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Bullet Train set for 2024 causes controversy

bullet+train
Photo by Courtesy
bullet train

The Bullet Train that will make transportation from Dallas to Houston less than 90 minutes is causing debates between landowners and people working with business and mass transportation.
After a nationwide analysis, it was determined there is a high demand for a new and faster mode of transportation, according to Texas Central High-Speed Railway. The construction of the Bullet Train that will travel from Dallas to Houston will begin next year and is estimated to have a grand opening in 2024.
“Travel by train is incredibly energy efficient,” Texas Central Vice President of External Affairs Travis Kelly said. “The train provides a green alternative to driving or flying, which is very important as more people come to Texas and look for more and better ways to move around the state. The train is also incredibly quiet and only requires a minimal footprint to move a high number of people using a small piece of land.”
The Texas and Southwest Cattle Raisers Association (TSCRA) is the largest and oldest livestock organization in Texas has been around for 140 years, and has voiced concern about the Bullet Train. The TSCRA works to inform the public about forces that threaten ranches across Texas and America’s Southwest.
“Our association is very concerned about the Bullet Train,” TSCRA Executive Director of Public Affairs Jason Skaggs said. “We obviously recognize the need of new infrastructures with all of the people moving to Texas. However, we are concerned about the impact that the train is going to have on numerous landowners and the funding of this project.”
Although this Bullet Train might be an efficient mode of transportation, it doesn’t mean it will not affect the owners of the land in which it is going to be built on, according to Skaggs. Although he does not own land that will be affected, Skaggs said he feels the train is an unfair destruction of land and property.
“The Bullet Train is going to have a very dramatic effect on landowners,” Skaggs said. “We have many of our members and our board members that are affected. Some of these people have had this land in their family since the original Stephen F. Austin group of settlers. I’ve looked into their eyes and seen the pain and trouble this is causing them and their families.”
According to Kelly, Texas Central is speaking with worried landowners to come to an agreement.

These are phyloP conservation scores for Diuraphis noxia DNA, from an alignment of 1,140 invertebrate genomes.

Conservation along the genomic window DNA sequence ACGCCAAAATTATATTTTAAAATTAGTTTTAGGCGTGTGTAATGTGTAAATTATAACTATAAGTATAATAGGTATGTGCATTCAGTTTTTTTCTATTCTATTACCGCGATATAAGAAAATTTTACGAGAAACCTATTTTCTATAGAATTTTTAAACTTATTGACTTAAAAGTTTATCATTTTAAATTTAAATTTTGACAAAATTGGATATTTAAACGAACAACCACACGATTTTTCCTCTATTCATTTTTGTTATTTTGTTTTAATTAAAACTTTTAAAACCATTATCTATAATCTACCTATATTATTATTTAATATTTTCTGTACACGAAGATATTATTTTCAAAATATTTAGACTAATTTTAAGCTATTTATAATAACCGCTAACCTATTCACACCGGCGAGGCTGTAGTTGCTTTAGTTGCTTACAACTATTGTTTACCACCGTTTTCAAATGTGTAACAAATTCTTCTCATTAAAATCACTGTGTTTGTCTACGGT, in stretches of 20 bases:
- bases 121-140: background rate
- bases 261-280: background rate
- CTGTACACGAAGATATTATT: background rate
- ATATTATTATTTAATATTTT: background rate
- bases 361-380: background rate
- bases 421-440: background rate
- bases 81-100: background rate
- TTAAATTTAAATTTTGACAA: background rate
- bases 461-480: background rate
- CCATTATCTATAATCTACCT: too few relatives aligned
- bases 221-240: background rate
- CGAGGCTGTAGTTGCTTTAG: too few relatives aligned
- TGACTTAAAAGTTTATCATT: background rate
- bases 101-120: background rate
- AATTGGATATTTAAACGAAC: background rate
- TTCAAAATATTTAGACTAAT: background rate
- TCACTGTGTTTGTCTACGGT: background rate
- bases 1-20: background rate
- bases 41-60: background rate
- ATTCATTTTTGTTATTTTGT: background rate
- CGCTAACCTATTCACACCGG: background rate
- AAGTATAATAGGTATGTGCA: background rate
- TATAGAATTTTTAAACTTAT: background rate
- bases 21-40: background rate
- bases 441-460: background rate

“We have been working with landowners and other stakeholders to understand their concern,” Kelly said. “There have been very productive and understanding conversations.”
Kyle Workman is the President of Texans Against High-Speed Rail, an organization founded in 2015 that has actively lobbied against the bullet train project. Workman said the train’s limited areas of service and potential for high ticket pricing could also prevent barriers to access for the majority of Texans.
“With an enormous infrastructure expense, this will prohibit a vast majority of people in the state from riding it because the tickets will be so expensive” Workman said. “People would not want to give up traveling in their cars because you can travel in your car for less money and have your car to your intended destination plus it would cost less overall.”
However, Kelly said the availability of seating and frequency of departures should aid in lowering the costs of tickets.
“There have been rumors about the price being too high in price and that it will not appeal to many Texans,” Kelly said. “There will be 400 seats on every train with many trains leaving the station every single day. Therefore, giving the ability to price tickets to make it available to everyone who wants to ride.”
Workman said one of his concerns is this new development will impact the people and land between Dallas and Houston.
“The railroad affects both me and you because if the train ends up being built, we will end up subsidizing it,” Workman said. “They are specifically seeking a model called ‘Build. Operate. Transfer.’ The idea is that they get it built privately using federal government loans and grants and then you operate the train until it shows negative profits. Then the federal or state government will come, take it over and subsidize it.”
As an agricultural state, Texas is home to many opponents of the High-Speed Railway, according to Workman.
“The Farm Bureau, Texas and Southwest Cattle Raisers Association, Texas Wildlife Association and the counties affected all disagree with the development of the Bullet Train,” Workman said. “Even the student body at Texas A&M University has passed a resolution about it because they know the harm it would inflict on our heritage as Aggies. We know that the ‘A’ in A&M is for agriculture and so we can’t forsake the people who put food on our tables for an amusement ride between Dallas and Houston.”

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